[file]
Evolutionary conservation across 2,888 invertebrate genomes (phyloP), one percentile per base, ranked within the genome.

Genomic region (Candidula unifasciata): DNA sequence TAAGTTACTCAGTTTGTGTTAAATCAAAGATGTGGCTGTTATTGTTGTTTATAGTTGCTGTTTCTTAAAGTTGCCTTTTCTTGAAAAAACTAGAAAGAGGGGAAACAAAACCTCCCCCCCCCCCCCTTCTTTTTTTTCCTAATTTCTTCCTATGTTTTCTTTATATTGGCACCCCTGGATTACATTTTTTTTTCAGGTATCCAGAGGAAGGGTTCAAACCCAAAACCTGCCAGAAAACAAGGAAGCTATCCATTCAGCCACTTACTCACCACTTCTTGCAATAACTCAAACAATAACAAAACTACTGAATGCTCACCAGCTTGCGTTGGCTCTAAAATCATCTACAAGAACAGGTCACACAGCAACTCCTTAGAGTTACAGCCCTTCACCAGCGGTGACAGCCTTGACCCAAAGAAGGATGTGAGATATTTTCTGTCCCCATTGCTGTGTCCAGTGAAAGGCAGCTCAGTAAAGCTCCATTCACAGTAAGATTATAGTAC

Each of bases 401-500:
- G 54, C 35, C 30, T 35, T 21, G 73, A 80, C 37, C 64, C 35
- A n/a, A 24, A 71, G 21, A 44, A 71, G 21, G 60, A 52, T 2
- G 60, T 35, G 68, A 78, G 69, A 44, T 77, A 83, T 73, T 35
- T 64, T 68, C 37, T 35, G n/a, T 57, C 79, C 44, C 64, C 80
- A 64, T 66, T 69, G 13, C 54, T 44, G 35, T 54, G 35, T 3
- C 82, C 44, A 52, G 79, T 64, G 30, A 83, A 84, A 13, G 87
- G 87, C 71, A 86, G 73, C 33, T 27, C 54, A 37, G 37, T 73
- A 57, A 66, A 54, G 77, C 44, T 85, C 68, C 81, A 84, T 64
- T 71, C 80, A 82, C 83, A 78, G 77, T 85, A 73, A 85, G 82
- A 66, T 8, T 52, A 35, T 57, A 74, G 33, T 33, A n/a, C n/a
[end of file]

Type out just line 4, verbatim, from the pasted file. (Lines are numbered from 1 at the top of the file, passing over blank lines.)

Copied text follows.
- G 54, C 35, C 30, T 35, T 21, G 73, A 80, C 37, C 64, C 35